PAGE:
Is Being a Good Samaritan a Matter of Genes?

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The Biblical parable of the Good Samaritan, a traveler who stops on the road to help a badly wounded robbery victim that others had passed by, is a story that we see repeated again and again in the news. 

In Fort Lauderdale, Fla., after a woman lost control of her car on an Interstate freeway and flipped into a water-filled ditch, a man jumped in to rescue her from drowning. In Arizona, after a community college student lost a wallet containing her cash, credit cards, student ID and immigrant work permit, an unidentified person found it and dropped it off at her school's office. In Oklahoma, after a teenage skateboarder tumbled from his board and suffered a concussion, a man he didn't know found him by the side of the road and took him to get help.

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What motivates people to stop and help others that they didn't previously know, with no apparent benefit to themselves?

Traditionally, we've viewed people who engage in prosocial behavior -- that is, voluntary acts performed to benefit others or society as a whole -- as being motivated by moral character or spiritual beliefs. But in recent years, increasing evidence has emerged to suggest that the tendency to be a do-gooder may be influenced by genes.

In a newly-published study in the journal Social Neuroscience, for example, researchers found that a single variation in a genotype seems to affect whether or not a person engages in prosocial acts. Individuals who have one variation of the genotype have a tendency toward social anxiety -- that is, unease around other people, and are less inclined to help others in ways that involve personal interaction.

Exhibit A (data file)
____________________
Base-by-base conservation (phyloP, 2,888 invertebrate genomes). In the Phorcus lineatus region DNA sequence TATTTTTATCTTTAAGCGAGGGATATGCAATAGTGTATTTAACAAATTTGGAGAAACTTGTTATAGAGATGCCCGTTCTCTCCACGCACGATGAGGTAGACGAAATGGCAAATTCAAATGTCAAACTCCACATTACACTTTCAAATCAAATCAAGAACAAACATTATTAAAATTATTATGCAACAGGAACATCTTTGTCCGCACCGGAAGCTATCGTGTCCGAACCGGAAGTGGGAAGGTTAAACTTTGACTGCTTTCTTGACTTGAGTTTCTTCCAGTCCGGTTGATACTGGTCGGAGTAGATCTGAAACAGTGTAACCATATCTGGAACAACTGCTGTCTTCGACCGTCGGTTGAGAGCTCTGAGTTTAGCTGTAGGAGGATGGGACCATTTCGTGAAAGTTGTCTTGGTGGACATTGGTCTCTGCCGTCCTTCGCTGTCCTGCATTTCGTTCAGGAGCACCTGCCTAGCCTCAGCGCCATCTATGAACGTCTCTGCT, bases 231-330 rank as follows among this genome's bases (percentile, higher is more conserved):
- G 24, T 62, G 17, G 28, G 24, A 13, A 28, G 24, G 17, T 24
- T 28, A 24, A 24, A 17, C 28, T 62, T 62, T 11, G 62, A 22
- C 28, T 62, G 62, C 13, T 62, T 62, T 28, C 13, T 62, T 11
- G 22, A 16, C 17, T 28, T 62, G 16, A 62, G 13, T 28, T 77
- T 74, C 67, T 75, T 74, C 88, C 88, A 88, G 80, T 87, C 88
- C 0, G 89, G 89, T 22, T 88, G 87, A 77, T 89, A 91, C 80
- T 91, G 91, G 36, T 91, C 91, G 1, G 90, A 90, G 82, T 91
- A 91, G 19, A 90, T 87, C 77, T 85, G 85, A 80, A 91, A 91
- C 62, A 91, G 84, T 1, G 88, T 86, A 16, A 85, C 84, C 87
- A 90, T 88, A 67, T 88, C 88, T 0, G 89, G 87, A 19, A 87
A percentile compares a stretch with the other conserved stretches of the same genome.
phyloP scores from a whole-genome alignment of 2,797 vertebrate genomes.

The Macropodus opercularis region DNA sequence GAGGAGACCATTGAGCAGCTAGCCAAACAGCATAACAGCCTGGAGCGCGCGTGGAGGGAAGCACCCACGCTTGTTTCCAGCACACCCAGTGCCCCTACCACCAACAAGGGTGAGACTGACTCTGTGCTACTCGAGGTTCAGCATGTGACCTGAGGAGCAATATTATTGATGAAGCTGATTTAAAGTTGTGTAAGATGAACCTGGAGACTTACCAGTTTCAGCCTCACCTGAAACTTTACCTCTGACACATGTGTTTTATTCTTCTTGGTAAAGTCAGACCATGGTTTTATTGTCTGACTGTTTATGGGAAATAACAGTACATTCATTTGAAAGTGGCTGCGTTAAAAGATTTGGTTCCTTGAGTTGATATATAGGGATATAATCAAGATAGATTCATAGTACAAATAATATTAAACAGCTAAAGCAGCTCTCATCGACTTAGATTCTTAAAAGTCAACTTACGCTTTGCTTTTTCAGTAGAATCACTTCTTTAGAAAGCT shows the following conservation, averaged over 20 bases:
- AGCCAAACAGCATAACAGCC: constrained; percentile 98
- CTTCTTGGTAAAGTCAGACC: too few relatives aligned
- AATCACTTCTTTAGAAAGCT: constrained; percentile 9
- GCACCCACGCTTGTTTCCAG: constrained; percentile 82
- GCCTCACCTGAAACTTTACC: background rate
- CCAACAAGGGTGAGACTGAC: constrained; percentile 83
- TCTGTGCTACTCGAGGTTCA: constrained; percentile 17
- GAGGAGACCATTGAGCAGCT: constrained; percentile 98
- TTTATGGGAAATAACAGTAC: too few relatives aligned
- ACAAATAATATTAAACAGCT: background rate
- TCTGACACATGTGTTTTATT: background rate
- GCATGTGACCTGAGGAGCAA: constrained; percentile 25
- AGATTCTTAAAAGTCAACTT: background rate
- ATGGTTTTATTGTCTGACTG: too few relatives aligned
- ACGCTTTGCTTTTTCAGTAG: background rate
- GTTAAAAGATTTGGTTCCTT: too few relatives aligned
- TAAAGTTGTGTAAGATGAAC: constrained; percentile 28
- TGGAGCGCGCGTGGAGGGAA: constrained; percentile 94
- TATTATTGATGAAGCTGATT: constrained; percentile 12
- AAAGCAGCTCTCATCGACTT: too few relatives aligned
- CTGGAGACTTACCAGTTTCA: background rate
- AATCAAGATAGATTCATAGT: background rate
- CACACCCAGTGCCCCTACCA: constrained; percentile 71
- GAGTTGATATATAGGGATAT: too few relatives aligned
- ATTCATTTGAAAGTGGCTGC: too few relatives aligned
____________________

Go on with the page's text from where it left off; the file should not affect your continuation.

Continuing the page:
Those who have another variation, in contrast, not only were less anxious, but also were more likely to be helpful. The genetic region involved is 5-HTTLPR, which regulates transport of serotonin, a neurotransmitter chemical in the brain. The researchers studied the genomes of 398 college students, and asked the subjects to fill out a questionnaire to provide information about their behavior and anxiety levels.

University of Missouri social psychologist Gustavo Carlo, one of the study's co-authors, said that the the genotype variation is just one "indirect pathway" that could lead a person to being a Good Samaritan. Another potential influence, he said, is the brain's ability to use dopamine, another brain chemical. Other genetic variations in brain chemistry may play a role as well.

"This is a really exciting area for research," Carlo said. "There are a lot of studies being done right now that focus on the micro-level biological processes associated with altruistic behavior."

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